Asked on Feb 8, 2020

Can anyone tell me what plant this is?

Kathynichols133NancyParsonsSam
+17

Answered

I got this plant from a friend. They moved out and left it behind. Idk how to care for it and idk if I’m helping it by keeping it in water or need to put it in soil. I don’t want it to die.

15 answers
  • Deb K
    on Feb 8, 2020

    Hello Aleh, it looks at first glance like an amaryliss, hope this link helps you out!

    https://www.youtube.com/watch?v=VnNuDb31gHw i attached a couple of pictures of some of the blooms they have!


    q can anyone tell me what plant this isq can anyone tell me what plant this isq can anyone tell me what plant this is
  • Morgan McBride
    on Feb 8, 2020

    the blooms on this smell SO GOOD and it just lives in water!

  • Carol
    on Feb 8, 2020

    I need to see more of it before I can what kind of bulb it is before I can answer your question.

  • Redcatcec
    on Feb 8, 2020

    Need to see the bloom before you can get an answer. Could be an amaryllis or maybe a hyacinth.

  • Plant lover
    on Feb 8, 2020

    If the blooms were a small cluster of white, intensely fragrant blossoms it is probably a paper white narcissus. Commonly grown in water and discarded after blooming. If you live in a warm climate (zones 8 through 11) you can plant it outside in the spring and it may bloom again in a few years. Bulbs cost about a dollar in the fall so it's not a big financial decision.

  • Jodi
    on Feb 9, 2020

    Plant it in soil, it looks like it might be a Christmas lily or armor Lily usually has beautiful blooms.

  • Mindshift
    on Feb 9, 2020

    Many bulbs can be forced into growth during winter, and some do well forced in water. However, they don't naturally live in water or wet ground. Most need a period of dry soil while they are dormant. Only the bottom of the bulb should touch the water. Those that do well in water are daffodils and other narcisses species, tulips, hyacinths, crocuses, snowdrops and bulbous iris species. Many of these also require several weeks of chilling in the refrigerator before planting, otherwise they are unlikely to bloom. Bulbs need bright light, and the container should be turned each day so the plant does not lean. Most forced bulbs are not likely to rebloom the following year, though daffodils are an exception. Once a bulb has bloomed most people throw the bulb away.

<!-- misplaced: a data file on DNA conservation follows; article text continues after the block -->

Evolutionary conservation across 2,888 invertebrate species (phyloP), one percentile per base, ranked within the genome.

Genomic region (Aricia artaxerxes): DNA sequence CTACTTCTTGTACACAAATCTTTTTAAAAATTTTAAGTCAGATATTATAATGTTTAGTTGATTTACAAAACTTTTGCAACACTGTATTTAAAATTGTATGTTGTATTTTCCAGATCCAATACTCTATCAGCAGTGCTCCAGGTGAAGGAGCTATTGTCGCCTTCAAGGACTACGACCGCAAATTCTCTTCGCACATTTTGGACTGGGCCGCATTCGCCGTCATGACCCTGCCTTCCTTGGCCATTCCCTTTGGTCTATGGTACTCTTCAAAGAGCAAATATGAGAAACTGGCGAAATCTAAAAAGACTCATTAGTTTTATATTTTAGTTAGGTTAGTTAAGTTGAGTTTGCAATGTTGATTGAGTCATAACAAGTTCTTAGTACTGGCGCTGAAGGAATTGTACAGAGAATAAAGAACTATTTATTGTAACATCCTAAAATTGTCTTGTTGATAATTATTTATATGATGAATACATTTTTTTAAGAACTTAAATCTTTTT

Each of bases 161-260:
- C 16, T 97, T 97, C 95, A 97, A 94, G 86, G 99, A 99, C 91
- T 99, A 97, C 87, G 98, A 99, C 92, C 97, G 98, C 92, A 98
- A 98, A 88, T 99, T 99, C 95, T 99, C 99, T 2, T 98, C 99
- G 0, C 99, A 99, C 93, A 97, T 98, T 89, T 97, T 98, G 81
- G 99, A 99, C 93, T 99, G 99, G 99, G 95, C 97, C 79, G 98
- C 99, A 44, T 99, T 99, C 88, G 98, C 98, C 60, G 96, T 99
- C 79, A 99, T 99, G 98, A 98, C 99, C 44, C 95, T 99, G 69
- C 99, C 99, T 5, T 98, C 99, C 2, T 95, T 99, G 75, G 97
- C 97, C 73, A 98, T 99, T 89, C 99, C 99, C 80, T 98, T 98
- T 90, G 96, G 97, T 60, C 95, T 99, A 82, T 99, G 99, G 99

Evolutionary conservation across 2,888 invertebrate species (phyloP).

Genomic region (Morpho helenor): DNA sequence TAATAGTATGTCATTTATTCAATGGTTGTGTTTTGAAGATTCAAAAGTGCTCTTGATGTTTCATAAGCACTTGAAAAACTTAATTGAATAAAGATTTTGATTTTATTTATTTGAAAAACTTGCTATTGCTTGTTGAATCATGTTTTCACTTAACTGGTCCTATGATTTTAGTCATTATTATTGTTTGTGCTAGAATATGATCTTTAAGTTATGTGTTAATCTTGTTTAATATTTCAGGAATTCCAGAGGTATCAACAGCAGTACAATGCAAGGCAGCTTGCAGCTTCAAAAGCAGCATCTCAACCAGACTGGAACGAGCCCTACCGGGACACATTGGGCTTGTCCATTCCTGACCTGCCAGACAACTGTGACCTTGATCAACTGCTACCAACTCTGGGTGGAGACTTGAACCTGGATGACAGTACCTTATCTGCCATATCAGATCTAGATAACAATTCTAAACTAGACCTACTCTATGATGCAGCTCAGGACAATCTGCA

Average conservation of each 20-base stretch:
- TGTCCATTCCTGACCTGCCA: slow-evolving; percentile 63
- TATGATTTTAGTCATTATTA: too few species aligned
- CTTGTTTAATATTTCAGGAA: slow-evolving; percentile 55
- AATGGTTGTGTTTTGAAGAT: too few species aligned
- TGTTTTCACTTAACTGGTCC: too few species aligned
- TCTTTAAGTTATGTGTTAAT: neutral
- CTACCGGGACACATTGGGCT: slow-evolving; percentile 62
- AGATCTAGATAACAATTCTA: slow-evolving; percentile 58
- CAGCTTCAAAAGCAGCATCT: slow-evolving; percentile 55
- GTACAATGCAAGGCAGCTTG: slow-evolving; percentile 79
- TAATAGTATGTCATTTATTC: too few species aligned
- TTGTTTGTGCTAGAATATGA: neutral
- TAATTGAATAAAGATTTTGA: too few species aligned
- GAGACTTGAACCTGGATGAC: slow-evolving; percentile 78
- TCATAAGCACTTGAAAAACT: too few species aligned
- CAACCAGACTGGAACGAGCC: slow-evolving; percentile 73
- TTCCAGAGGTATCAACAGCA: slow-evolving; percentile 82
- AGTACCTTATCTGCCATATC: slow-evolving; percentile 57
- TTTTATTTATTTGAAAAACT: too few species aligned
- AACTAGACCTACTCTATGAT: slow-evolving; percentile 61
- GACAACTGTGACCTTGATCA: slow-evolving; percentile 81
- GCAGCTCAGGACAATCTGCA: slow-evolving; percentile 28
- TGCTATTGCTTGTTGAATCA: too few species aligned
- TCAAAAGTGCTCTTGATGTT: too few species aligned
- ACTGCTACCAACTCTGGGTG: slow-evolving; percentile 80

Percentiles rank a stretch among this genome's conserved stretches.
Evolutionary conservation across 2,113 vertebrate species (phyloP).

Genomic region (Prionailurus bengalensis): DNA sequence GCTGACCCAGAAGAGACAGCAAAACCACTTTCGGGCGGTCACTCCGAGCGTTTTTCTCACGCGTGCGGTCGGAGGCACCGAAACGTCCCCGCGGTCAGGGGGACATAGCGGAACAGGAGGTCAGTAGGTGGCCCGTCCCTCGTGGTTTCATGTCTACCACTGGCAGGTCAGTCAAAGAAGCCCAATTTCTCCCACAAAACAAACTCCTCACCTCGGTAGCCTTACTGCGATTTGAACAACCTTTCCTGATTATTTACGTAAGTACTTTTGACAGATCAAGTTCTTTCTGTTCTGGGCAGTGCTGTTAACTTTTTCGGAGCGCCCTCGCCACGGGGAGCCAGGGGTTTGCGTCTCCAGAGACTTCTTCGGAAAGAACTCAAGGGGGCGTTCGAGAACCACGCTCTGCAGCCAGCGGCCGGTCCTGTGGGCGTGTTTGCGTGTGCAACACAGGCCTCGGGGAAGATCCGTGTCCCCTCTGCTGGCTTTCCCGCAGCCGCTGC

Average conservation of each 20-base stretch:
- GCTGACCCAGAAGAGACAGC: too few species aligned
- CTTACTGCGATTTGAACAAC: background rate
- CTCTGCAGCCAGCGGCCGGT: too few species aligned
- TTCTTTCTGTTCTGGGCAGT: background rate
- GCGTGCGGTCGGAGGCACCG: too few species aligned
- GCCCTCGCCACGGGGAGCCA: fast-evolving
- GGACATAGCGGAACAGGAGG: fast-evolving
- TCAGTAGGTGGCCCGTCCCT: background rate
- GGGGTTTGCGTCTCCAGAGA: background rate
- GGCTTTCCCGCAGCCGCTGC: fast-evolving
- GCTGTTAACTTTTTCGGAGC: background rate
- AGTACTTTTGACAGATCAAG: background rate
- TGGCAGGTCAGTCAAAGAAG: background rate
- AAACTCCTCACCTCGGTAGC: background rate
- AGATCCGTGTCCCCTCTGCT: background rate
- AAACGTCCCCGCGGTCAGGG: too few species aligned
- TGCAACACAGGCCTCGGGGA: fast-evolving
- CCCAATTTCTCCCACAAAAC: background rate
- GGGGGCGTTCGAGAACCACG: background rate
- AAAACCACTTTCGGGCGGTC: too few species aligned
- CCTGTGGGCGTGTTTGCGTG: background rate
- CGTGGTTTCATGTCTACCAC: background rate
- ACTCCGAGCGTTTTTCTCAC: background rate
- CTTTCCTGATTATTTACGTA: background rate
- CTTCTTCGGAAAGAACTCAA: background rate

• Johnavallance82
    on Feb 9, 2020

    Hi Aleh,

    Don't keep it in water, but pot it in soil and let it do it's own thing. Might well be an Amaryllis or a Clavia house plant. When finished flowering the foliage and flower will die back into the bulb. Leave dormant until next year then start to water and feed again. Lovely plants...................

  • Kathy
    on Feb 10, 2020

    Looks like an onion to me

  • Betsy
    on Feb 10, 2020

    Hi Aleh: I'm betting it's an Amaryllis. They are beautiful :) Hope this helps.

  • Janice
    on Feb 10, 2020

    Hi Aleh, I'm thinking it is an amaryllis too. Definitely not an onion as someone else suggested because of the pleasant fragrance you mention. What a happy surprise if you can get it to bloom for you.

  • JudyH
    on Feb 11, 2020

    Amaryllis, I think. Plant in soil, do not place in very bright direct sunlight, and don't drowned it with water.

  • Sam
    on Feb 11, 2020

    After blossoming, the bulb needs to grow and store food for next season’s bloom. Often the bulbs actually shrink in size from the stress of blooming and need to recover lost nutrients.

    Once the blossoms have faded, cut off the flower stalk but keep the leaves growing by placing the pot in a warm, sunny spot. Water regularly and fertilize weekly with a balanced houseplant fertilizer. This is when next year’s buds are formed within the bulb.

    It takes a minimum of four leaves to produce one flower stalk, because the buds form in the axils of every fourth bulb scale. Keep the plant growing all summer long; you can even move it outside for the summer. Bring it in at the end of August and let it dry out to induce a period of dormancy. Put the pot in a cool (around 50 degrees) dark place. Pull off any dried up leaves.

    https://www.almanac.com/news/gardening/gardening-advice/amaryllis-how-grow-amaryllis-bulbs

  • NancyParsons
    on Feb 11, 2020

    There's a potted plant called "Pregnant Onion" (common name) that looks like this. It grows above the soil & has tiny offshoots growing from the root similar to an onion or garlic. I've never seen one bloom, but I've been told they do.

  • Kathynichols133
    on Feb 12, 2020

    Looks like a pregnant onion. I have two of them. Mine get an oblong flower and have little pods that grow on them . I take those and replant them.

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